Androgyny53, 2015 © RAZ Zarate | Flickr
EssaysFeatureSex & Gender

Social Constructs: Can’t Live With Them, Can’t Live Without Them

There was a time, not so long ago, when men were men and women were women, when hetero-normativity prevailed, with the alternatives relegated to the margins, in closets, and in the shadows of lesbian and homosexual hidden locales, which were constantly under attack. Under such conditions, two sociologists explored the constitution of sex and gender: Harold Garfinkel, in his illuminating ethnomethodological study of sexuality, a case study of “Agnes,” and Erving Goffman, in his nuanced analysis of gender advertisements. Neither had a normative or political agenda. Both were careful observers of social life, and came to their specific insights as part of their overall intellectual projects: Garfinkel in his studies of the active way common sense is constituted and sustained, and Goffman in his studies of the drama in social order. …

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Illustration of Hannah Arendt "Hannah-Arendt3" ©  Ben Northern | Flickr
O.O.P.S.Theory & Practice

Arendt’s Plurology

The sociologist reading Hannah Arendt’s The Human Condition is bound to squint at the page in puzzlement when Arendt gives her definition of society. So would, I think, most readers of the text. Arendt’s fondness for assigning new meanings to commonly used words is most perfectly demonstrated in that moment when she nonchalantly declares that “society” is a distinctly modern phenomenon: the intrusion of the private sphere into the public, resulting in a massive emptying of the value of human association.

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Illustration of Hannah Arendt "Hannah-Arendt3" ©  Ben Northern | Flickr
EssaysLiberal Democracy in QuestionTheory & Practice

Hannah and Me: Understanding Politics in Dark Times

Contrary to the suggestion of my informal title, I did not study with Hannah Arendt, nor were we ever colleagues, although I missed both experiences only by a bit. I was a graduate student in the early 1970s in one of the universities where she last taught, the University of Chicago, and my first and only long term position, at the New School for Social Research, was her primary American academic home.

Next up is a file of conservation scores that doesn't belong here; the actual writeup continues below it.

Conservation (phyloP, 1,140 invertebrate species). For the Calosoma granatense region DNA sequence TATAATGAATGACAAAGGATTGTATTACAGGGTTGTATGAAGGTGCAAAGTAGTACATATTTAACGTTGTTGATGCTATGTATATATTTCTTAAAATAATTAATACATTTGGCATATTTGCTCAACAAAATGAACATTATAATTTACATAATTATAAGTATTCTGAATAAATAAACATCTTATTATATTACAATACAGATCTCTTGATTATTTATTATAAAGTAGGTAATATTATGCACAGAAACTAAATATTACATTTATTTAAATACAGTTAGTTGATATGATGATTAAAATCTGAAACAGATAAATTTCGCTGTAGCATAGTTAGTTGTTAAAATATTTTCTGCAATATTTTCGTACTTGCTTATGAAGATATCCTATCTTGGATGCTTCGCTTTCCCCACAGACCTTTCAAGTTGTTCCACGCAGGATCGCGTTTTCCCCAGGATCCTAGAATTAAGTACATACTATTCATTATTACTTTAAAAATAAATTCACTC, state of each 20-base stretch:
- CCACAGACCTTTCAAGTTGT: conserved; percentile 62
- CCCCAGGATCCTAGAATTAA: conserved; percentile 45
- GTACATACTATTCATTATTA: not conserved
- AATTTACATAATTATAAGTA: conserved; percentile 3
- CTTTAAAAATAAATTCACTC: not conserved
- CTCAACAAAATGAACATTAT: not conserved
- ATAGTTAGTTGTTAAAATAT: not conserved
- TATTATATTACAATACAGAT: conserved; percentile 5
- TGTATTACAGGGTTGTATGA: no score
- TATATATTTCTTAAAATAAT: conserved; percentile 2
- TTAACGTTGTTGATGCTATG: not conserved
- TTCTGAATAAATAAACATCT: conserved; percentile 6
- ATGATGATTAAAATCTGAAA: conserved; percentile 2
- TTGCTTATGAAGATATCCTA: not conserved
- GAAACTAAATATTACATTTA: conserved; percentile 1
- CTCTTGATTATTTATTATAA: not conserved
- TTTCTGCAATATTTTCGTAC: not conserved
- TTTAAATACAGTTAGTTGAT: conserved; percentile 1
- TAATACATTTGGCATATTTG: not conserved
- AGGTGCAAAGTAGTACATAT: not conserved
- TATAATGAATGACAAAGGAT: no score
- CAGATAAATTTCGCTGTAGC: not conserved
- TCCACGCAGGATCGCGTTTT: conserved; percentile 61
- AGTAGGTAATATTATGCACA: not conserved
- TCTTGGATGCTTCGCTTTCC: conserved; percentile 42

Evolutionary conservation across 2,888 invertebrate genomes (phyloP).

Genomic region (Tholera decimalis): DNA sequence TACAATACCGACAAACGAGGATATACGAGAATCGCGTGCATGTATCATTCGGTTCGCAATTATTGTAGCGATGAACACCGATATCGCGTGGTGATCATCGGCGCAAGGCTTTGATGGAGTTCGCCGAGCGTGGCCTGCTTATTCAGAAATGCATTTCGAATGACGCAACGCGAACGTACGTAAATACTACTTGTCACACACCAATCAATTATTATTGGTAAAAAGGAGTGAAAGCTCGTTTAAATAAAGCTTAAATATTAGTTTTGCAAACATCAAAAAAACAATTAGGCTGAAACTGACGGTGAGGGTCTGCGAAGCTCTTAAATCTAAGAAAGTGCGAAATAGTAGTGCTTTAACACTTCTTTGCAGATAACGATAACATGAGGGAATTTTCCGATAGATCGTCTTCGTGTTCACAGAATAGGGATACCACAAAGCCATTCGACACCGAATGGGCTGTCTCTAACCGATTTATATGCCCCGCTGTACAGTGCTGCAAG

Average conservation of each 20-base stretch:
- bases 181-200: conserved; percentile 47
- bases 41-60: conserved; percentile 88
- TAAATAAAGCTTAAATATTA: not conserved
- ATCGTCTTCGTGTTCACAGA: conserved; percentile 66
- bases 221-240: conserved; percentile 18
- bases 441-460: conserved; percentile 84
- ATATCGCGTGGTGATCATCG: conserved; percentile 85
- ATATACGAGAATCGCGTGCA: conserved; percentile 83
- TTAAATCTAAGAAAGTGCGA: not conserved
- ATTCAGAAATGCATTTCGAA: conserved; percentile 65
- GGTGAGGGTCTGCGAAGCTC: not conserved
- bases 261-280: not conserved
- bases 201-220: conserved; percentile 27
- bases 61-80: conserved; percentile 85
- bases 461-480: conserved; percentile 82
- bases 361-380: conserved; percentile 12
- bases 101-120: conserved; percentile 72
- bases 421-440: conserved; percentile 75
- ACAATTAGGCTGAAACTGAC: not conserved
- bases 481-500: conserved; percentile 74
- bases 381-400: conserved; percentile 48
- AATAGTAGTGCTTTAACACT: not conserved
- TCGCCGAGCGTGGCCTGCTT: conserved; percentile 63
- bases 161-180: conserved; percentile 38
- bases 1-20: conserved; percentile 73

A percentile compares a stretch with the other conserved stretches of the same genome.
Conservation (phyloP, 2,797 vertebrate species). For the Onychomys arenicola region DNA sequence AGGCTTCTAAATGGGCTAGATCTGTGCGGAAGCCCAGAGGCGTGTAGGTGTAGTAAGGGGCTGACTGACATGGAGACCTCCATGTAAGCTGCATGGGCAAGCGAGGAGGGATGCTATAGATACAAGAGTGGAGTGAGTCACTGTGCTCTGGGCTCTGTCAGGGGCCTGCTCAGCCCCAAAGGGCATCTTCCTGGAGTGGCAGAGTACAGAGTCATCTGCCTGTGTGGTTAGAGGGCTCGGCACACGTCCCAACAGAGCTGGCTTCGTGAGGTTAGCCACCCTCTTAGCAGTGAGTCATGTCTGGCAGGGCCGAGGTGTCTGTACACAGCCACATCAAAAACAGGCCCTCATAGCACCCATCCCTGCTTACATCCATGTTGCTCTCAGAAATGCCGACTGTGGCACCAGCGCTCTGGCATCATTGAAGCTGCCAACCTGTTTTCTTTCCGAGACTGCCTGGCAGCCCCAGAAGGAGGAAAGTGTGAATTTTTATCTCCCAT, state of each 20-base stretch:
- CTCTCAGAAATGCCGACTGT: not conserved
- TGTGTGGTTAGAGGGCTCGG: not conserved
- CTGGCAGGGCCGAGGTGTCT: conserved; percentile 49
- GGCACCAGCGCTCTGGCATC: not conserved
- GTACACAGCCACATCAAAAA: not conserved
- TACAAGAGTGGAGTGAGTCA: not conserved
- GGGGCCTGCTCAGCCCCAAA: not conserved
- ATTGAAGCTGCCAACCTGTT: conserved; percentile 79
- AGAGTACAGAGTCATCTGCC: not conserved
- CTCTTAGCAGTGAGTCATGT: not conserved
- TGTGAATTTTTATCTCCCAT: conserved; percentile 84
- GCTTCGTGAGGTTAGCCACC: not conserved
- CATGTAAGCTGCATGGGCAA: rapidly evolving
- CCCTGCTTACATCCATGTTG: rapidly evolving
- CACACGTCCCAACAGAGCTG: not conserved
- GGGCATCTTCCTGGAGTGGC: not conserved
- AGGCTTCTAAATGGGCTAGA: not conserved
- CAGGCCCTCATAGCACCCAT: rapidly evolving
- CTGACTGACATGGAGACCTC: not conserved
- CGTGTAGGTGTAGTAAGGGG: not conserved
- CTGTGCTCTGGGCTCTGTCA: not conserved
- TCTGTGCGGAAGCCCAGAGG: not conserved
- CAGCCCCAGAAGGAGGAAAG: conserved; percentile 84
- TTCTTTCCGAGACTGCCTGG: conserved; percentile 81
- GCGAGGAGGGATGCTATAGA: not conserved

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BIG DATA © DARPA | Defense Advanced Research Projects Agency
EssaysMedia & Publics

The Big Issue with Big Data: Who Do You Think I Am?

Big data is all the buzz in business and government. The assumption is that meta-data — data about who communicates with whom, when, where, in which sequences and networks — can generate ever more comprehensive and granular accounts of everyday life and social practices across global space and in real time. For business, the bit trails that we all leave behind become ways of predicting where — to which goods and services — those trails will take us in the future. For government, those same trails bear witness to what friends as well as enemies already did, or may do in the future, as indicated by Edward Snowden’s recent revelations of National Security Agency activities.

The various legal, ethical, and political concerns about the protection of the individual’s privacy from spam and surveillance are evident. However, the emerging digital infrastructure raises a more general and fundamental issue about the rights of citizens in their roles as communicators in the contemporary media environment. …

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Max Weber in 1894 © Unknown | Wikimedia Commons
EssaysTheory & Practice

The Social Condition

I am embarking upon a new project, the investigation of the social condition, identifying dilemmas that are inevitably built into the social fabric, and exploring the ways people work to address them. Some examples:

It is obviously important for a democratic society to provide equal opportunity for all young people. The less privileged should have the advantages of a good education. This is certainly a most fundamental requirement for equal opportunity. On the other hand, it is just as certain that a good society, democratic and otherwise, should encourage and enable parents to provide the best, to present the world as they know and appreciate it, to their children: to read to them, to introduce them to the fine arts and sciences, and to take them on interesting trips, both near and far. But not all parents can do this as effectively, some have the means, some don’t. Democratic education and caring for one’s children are in tension. The social bonds of citizenship and the social bonds of family are necessarily in tension. This tension, in many variations, defines a significant dimension of the social condition…

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